Inactivation of the antimicrobial peptide LL-37 by pathogenic Leptospira
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Leptospires are aerobic, Gram-negative spirochetes with a high invasive capacity. Pathogenic leptospires secrete proteases that inactivate a variety of host's proteins including molecules of the extracellular matrix and of the human complement system. This strategy, used by several pathogens of medical importance, contributes to bacterial invasion and immune evasion. In the current work we present evidence that Leptospira proteases also target human cathelicidin (LL-37), an antimicrobial peptide that plays an important role in the innate immune response. By using six Leptospira strains, four pathogenic and two saprophytic, we demonstrated that proteases present in the supernatants of pathogenic strains were capable of degrading LL-37 in a time-dependent manner, whereas proteolytic degradation was not observed with the supernatants of the two saprophytic strains. Inactivation of LL-37 was prevented by using the 1,10-phenanthroline inhibitor, thus suggesting the involvement of metalloproteinases in this process. In addition, the antibacterial activity of LL-37 against two Leptospira strains was evaluated. Compared to the saprophytic strain, a greater resistance of the pathogenic strain to the action of the peptide was observed. Our data suggest that the capacity to inactivate the host defense peptide LL-37 may be part of the virulence arsenal of pathogenic Leptospira, and we hypothesize that its inactivation by the bacteria may influence the outcome of the disease.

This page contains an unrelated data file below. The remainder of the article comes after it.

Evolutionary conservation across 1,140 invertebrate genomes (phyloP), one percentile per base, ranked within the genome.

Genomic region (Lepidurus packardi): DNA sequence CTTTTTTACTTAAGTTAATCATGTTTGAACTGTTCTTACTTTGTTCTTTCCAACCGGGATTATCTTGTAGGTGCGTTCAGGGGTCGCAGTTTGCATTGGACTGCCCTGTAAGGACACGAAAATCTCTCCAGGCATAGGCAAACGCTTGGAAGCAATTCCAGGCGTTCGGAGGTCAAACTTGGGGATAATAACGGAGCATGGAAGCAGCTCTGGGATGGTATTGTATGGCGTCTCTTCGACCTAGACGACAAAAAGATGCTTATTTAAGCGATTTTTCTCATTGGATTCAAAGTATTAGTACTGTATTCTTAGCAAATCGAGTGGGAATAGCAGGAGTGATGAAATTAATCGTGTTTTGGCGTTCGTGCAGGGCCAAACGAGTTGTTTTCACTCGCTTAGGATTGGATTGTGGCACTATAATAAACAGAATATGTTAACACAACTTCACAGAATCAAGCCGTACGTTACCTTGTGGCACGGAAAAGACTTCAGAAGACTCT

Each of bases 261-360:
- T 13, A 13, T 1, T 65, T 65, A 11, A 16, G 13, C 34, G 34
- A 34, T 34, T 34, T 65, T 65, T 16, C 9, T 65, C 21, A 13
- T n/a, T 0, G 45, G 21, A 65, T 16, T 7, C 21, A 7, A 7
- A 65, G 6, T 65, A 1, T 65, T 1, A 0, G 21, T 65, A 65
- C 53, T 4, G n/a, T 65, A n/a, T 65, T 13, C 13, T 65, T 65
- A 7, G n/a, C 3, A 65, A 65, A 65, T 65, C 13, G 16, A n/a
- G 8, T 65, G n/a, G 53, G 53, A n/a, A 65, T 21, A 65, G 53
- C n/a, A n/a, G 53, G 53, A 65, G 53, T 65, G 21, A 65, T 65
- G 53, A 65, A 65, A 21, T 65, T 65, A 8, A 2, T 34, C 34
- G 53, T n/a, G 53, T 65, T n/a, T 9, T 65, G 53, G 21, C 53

Oliveira PN, Courrol DS, Chura-Chambi RM, Morganti L, Souza GO., Franzolin MR., et al. Inactivation of the antimicrobial peptide LL-37 by pathogenic Leptospira. Microb. Pathog.. 2021 Jan;150:104704. doi:10.1016/j.micpath.2020.104704.
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